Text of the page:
Many C.O.W.s also busy themselves arranging Canasta and Mah-Jong foursomes with the wives of juniors, with the unspoken understanding that irrespective of the cards or the roll of dice in the Chinese tile-based game, they must emerge victorious. This predetermined outcome, even in games of chance, merely parallels the fait accompli their husbands routinely enforce upon their juniors in golf, squash, tennis or other competitive sport that winning isn’t everything, it’s the only thing.
The pecking order at numerous military social events too is pre-set, with commanding officers’ wives dominating the ladies-only section, setting the overall tone in conversation and deportment. It is amusing to observe how junior officers wives ardently take their cue from the ‘seniors’, one army officer said, fully conscious that any infringement of C.O.W. protocol could, in time, adversely impact their husbands’ promotion prospects.
Army spouses also run the high-profile Army Wives Welfare Association or AWWA. Founded in 1966 and headed by the serving chief’s wife, AWWA is tasked with furthering the welfare of army personnel spouses, children and dependents. Its official website grandiosely states that AWWA is ‘the invisible hand that shapes the punch of the Indian Army’.
But some senior officers have serious reservations about the kind of punch the AWWA wields.
According to retired Major General Mrinal Suman, the AWWA is considered by most in the Army as an ‘avoidable encumbrance’. Writing on ‘Managing stress in the Indian Army’ in the Indian Defence Review in August 2014, Major General Suman states that though well-intentioned, AWWA has “degenerated into a parallel command structure with immense nuisance value”.
Every single unit commander, he heroically states, wants to be freed from AWWA activities. The two-star officer goes on to say that there have been instances where unit commanders have preferred (serving on) the Siachen Glacier to peace tenures, as they dreaded AWWA irritants.
Gen Suman revealed that an infantry unit, when offered extended stay in a peace station, declined to accept it for ‘similar’ reasons. He damningly adds that “AWWA activities are considered extraneous, burdensome, taxing and stressful. Most soldiers feel that the only purpose served by AWWA is to satisfy the ego of senior ladies and give them a façade or cover to meddle in normal military functioning”.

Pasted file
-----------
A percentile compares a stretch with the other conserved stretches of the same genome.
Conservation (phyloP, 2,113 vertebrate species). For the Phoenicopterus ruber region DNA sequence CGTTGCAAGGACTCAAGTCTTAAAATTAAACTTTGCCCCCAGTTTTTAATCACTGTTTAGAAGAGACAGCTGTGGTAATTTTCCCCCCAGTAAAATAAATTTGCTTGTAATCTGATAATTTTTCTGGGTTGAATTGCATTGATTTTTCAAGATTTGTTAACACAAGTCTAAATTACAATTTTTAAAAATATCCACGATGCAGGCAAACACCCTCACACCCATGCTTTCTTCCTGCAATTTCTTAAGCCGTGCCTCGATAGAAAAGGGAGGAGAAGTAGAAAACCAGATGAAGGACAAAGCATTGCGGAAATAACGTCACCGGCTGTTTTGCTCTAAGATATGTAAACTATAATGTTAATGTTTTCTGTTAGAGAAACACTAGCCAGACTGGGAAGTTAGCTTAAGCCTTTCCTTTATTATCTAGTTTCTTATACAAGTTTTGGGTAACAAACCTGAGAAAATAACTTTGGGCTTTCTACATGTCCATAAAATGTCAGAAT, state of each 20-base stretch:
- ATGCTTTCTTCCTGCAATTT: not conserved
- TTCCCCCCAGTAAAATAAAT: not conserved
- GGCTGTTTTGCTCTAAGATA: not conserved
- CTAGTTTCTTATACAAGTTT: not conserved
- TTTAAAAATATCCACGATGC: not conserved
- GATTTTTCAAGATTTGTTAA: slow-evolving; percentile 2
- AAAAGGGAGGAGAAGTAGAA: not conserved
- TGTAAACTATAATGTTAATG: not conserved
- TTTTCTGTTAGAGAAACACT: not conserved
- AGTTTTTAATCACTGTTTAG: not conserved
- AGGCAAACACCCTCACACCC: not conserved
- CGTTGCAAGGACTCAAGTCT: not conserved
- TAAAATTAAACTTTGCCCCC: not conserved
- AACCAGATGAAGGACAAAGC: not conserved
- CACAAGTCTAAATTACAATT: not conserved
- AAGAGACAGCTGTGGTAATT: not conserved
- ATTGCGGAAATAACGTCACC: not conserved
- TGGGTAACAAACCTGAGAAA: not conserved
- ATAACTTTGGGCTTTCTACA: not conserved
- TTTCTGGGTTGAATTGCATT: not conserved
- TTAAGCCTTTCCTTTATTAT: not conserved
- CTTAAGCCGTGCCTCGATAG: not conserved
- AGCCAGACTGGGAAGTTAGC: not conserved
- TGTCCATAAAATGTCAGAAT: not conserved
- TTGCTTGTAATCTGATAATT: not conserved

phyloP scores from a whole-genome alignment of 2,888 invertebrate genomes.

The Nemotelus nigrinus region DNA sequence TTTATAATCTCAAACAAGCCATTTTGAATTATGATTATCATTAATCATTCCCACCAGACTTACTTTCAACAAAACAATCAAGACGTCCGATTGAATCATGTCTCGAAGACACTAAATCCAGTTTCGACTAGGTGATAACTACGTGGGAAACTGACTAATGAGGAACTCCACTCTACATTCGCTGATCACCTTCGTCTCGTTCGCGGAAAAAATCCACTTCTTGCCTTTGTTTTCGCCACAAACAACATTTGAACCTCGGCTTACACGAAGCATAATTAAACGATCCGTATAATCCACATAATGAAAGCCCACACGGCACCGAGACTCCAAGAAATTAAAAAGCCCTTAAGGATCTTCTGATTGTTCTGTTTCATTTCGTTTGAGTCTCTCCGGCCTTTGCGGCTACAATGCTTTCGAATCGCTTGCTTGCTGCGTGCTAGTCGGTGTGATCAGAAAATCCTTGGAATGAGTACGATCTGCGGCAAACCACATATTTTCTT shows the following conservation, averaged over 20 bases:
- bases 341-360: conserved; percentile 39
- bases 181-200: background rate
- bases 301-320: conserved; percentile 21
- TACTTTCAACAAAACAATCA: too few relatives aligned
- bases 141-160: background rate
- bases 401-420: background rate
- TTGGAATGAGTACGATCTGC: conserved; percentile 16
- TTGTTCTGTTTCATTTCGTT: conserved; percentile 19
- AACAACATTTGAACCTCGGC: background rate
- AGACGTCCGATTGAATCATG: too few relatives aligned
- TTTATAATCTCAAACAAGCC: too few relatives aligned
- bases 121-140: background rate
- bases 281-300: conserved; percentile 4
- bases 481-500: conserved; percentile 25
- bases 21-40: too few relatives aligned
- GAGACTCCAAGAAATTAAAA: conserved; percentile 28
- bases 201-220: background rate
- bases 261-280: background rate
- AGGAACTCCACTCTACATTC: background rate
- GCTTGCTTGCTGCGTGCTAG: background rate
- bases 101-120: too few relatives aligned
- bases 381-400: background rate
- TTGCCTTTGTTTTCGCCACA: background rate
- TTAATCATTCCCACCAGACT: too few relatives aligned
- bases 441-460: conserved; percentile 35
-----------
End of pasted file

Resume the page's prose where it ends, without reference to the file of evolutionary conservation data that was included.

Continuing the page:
Similar associations, albeit far smaller, also exist in the Indian Navy and the Indian Air Force, but unlike the AWWA, their hierarchy is significantly less rigid and largely in consonance with the relatively laidback ethos of these two younger and smaller services. The Indian Amy came into existence under the British East India Company in the late 18th century, whilst the Navy and the Air Force were founded by the Colonial administration in 1934 and 1932 respectively.
Comparably, civil bureaucracy has fewer officers of analogous seniority at most places upcountry compared to the Amy. Consequently, their Wives’ Clubs or Associations are largely informal but hierarchically structured, with younger wives bearing the brunt of advancing these smaller assemblies. The increasing number of women IAS officers can serve as a corrective, especially if their husbands are stationed elsewhere.
However, much like the services, the spouses of junior Indian Administrative Service (IAS) and IPS officers invariably end up as ‘associates’ – officialese for subordinates – to senior officers’ spouses, who encourage adulation for the imaginary achievements and greatness of the senior officer they are married to.
In many instances, their other topics of conversation centre mostly around their unparalleled personal dress sense, culinary and social skills, consideration towards their household staff – all paid for and fed by the taxpayer – and their ‘brilliant’ children, often studying abroad courtesy some grace-and-favour scholarship managed by their spouses.
In short, spousal hierarchies and conduct in modern India’s privileged military and bureaucratic circles, it seems, have changed little from colonial times. If anything, these have become more widespread and stifling, tastelessly perpetuating the adage: If you’ve got it, flaunt it.